Safeguarding strategy of traditional crafts for peace building

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Selected in 2019 on the Register of Good Safeguarding Practices

© Ministry of Culture of Colombia

The safeguarding strategy of traditional crafts for peace building addresses the weakening of traditional crafts through a system of intergenerational transmission of knowledge between master and apprentice based on the non-formal ‘learning by doing’ method. The safeguarding strategy aims to train different sectors of the population, create labour connections and foster cultural entrepreneurship. It establishes a link between bearers of traditional crafts and skills who are recognized by their communities for their empirical knowledge of the peculiarities of their region and apprentices aged between fourteen and thirty-five who become builders of peace by learning a skill or craft, seeking to transform their situation of vulnerability. The safeguarding strategy is therefore geared at: allowing for the qualification of traditional crafts, thereby improving employment opportunities; implementing a Traditional Crafts Policy to guide and ensure continuity in the transmission and practice of these crafts; and enhancing the Workshop Schools Programme. Priority is accorded to young people who are exposed to the effects of armed conflict, a lack of opportunities, school desertion and unemployment. Training is also combined with work, guaranteeing apprentices’ future employability. The strategy thus aims to foster the safeguarding of traditional crafts as a tool for social inclusion, employment and cultural entrepreneurship. In turn, the community can recognize the cultural and societal value of safeguarding different traditional skills and crafts.

Young musical instrument-building apprentice from the Pacific region of Colombia, a marginal area deeply affected by the armed conflict
Learning gardening, implles not only embellishing the city of Cali's public spaces, it strengthens the knowledge of traditional land use, care of nature and the use of medicinal plants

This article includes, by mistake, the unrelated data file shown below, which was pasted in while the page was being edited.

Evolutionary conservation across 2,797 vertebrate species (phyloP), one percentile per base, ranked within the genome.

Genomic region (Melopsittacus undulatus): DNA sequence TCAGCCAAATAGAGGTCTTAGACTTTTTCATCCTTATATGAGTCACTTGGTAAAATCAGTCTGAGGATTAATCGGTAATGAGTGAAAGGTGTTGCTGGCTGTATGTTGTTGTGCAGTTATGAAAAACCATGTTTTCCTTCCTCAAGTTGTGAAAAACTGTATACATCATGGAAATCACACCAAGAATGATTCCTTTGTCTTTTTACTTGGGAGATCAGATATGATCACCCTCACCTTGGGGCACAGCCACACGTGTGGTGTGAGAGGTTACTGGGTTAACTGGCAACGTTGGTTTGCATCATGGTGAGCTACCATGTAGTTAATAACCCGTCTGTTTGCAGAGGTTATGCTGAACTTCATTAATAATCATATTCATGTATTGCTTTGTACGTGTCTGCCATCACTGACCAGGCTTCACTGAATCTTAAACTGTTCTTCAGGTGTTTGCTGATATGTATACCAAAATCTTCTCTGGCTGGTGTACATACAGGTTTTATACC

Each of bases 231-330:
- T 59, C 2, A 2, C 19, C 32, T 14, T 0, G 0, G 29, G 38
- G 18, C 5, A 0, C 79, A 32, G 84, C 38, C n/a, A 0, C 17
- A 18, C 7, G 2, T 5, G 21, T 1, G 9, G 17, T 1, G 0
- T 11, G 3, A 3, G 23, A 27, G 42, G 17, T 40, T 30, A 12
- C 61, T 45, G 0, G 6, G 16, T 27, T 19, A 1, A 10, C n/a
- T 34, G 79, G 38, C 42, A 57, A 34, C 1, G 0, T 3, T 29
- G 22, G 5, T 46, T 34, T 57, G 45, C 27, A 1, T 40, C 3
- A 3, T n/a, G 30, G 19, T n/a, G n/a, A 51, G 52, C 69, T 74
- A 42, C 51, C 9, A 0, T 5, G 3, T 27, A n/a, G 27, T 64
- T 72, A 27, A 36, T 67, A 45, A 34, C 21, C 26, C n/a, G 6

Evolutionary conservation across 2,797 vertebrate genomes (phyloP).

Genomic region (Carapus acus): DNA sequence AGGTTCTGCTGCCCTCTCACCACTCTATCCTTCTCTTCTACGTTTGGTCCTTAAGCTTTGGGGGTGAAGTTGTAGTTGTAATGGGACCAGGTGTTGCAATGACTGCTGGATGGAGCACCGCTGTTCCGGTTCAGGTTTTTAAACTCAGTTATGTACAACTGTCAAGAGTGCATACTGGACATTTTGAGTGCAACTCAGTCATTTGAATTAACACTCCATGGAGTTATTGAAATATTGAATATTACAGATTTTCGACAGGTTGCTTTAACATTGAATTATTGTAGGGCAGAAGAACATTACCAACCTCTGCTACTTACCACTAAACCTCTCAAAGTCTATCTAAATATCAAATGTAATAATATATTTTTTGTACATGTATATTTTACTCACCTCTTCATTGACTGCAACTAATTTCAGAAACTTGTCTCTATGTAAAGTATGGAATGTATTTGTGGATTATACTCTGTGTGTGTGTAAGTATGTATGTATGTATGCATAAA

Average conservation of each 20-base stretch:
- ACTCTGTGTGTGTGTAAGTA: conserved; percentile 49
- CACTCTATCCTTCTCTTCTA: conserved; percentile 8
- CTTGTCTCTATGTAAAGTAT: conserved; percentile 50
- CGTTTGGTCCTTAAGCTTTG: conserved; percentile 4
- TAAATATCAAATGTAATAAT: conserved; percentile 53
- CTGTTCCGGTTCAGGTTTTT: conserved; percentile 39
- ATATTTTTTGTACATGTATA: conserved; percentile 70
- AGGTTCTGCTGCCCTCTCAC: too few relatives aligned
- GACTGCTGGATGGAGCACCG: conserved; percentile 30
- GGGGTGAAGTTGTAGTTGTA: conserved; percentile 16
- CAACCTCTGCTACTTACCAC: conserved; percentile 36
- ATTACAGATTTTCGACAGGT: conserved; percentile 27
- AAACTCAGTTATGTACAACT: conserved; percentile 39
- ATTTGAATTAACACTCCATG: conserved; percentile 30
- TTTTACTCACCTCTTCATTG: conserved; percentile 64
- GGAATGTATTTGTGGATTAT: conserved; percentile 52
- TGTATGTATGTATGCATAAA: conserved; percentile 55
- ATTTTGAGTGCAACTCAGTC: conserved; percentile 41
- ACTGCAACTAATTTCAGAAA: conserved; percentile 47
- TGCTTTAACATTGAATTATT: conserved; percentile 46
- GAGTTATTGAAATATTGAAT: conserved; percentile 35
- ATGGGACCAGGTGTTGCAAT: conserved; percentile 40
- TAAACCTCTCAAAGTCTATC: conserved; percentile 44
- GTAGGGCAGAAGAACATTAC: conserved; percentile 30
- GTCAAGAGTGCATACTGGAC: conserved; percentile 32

Delicate filigree jewelry like this grasshopper, from Mompox, represents a tradition of more than 400 years of goldsmithing and also an intimate relation with the surrounding environment
Traditional crafts such as ironsmithing, in workshop like that of master Ernesto Pupo, contribute to the preservation of cultural heritage in the historic centers
Master potter Herberto Ramírez, the last potter of Mompox, has dedicated himself to the transmission of his knowledge among the new generations, so this traditional craft does not disappear with him
The apprenticeship of traditional crafts is aimed at young people, as a means of social inclusion and opportunities, particularly of those exposed to armed conflict and lack of access to education and employement
Under the model of 'learning-by-doing', knowledge is combined with work, which allows to enhance and make visible the skills of apprentices, and provide tools to enter the labor market
In the traditional crafts programme, gender equality id promoted, by including women in areas considered exclusive for men, as in the case of woodwork and traditional building techniques
The programme favours intergenerational transmission, as demonstrated by Oswaldo Torres (in the middle), a riparian woodwork master who has inherited his jnowledge to his son Arnulfo Torres and his grandson Ronel Pacheco, maintaining the craft as part of their tradition
In learning traditional cuisines, young people not only attain skills and labour opportunities, but they also recognize their territory, their land produce, and contribute to food security and well-being of their communities
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